Why do I need to evaluate my sources? Because your paper is only as good as your sources.
Let's use a practical example to illustrate this. Pretend you are fixing up an old car, and you'd like to sell it for a small profit. A lot of parts in the car don't work, so you need to buy some to get it up and running. Can you go to the junkyard and just get any old parts? No, not if it you want it to run.
First, you need to have an understanding of how that particular car works, and then you need to be sure that you have good quality parts. You don't want the car to break down right after someone buys it. The car will only be as good as the parts that you put into it.
Writing a paper is like fixing up that car. You can't just use any old source that you find on the Internet or in the library's databases. First, you need to have an understanding of your topic or argument. Then you need to be sure that you pick sources that are not only appropriate to your thesis, but ones that are also of good quality. Like the car, you don't want your paper breaking down halfway through!
Instructors often ask students to find "scholarly," "academic," or "peer reviewed" sources of information for their research. These terms all refer to the same type of information – sources based on in-depth research, and are considered higher in quality and more reliable for your research.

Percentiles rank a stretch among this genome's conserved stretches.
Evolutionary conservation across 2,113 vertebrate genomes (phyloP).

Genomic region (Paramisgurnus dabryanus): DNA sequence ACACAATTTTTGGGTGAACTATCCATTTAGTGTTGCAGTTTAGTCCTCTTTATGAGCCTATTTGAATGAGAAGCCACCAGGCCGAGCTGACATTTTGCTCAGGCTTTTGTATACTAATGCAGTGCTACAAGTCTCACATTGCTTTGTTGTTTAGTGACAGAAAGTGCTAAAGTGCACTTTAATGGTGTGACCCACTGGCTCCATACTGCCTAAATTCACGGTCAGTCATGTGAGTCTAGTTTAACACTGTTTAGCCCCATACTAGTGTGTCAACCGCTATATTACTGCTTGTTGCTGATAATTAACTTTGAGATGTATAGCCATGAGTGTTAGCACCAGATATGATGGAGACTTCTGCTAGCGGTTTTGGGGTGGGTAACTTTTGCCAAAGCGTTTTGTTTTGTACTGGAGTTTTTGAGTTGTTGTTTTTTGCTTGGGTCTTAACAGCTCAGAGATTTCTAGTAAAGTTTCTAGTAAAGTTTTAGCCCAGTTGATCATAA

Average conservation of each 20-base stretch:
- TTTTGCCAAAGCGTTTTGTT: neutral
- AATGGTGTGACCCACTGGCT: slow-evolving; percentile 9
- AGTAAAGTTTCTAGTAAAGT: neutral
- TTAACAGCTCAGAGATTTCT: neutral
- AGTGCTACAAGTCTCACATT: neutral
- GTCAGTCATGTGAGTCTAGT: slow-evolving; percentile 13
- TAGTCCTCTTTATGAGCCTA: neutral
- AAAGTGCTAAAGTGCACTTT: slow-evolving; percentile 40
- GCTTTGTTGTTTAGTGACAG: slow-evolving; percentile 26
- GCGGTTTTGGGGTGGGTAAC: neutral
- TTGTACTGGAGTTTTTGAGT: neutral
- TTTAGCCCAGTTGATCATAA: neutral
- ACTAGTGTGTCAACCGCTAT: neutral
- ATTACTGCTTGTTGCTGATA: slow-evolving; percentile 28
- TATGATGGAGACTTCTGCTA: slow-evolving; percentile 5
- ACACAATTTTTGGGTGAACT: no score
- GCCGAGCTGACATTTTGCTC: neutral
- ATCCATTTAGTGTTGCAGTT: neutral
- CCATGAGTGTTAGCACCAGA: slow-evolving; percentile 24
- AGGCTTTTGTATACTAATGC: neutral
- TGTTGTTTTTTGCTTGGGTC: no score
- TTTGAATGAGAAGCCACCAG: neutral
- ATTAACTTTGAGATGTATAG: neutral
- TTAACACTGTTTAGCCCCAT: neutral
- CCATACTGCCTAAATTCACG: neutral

These sources can range from chapters within books or entire books, or journal articles, but all have common characteristics that can help you recognize that type of information:
Evaluating Information – Applying The CRAAP Test
When you search for information, you're going to find lots of it . . . but is it good information? You will have to determine that for yourself, and The CRAAP Test can help. The CRAAP Test is a list of questions to help you evaluate the information you find. Of course, different criteria will be more or less important depending on your situation or need.
Currency: The timeliness of the information.
Relevance: The importance of the information for your needs.
Authority: The source of the information.
Accuracy: The reliability, truthfulness and correctness of the content.
Purpose: The reason the information exists.
The CRAAP Test was developed by the Meriam Library at California State University, Chico.
From: Lee, S., & Lebowitz, S. (2015, August 26). 20 cognitive biases that screw up your decisions. Retrieved August 02, 2017, from http://www.businessinsider.com/cognitive-biases-that-affect-decisions-2015-8
Your boss is the Superintendent of a school district and she has asked you to help with research for a presentation she is making to the School Board, asking them to remove Energy Drinks from vending machines in the district. She needs to back up her argument for why Energy Drinks are not healthy for student consumption with reliable information from credible sources in order to effectively persuade the School Board.
Working together in small groups, skim over the four information sources linked below related to Energy Drinks. Use The CRAAP Test to holistically consider the currency, relevance, authority, accuracy and purpose of the articles, and discuss the pros and cons of each one. Which sources would you forward to your boss and why?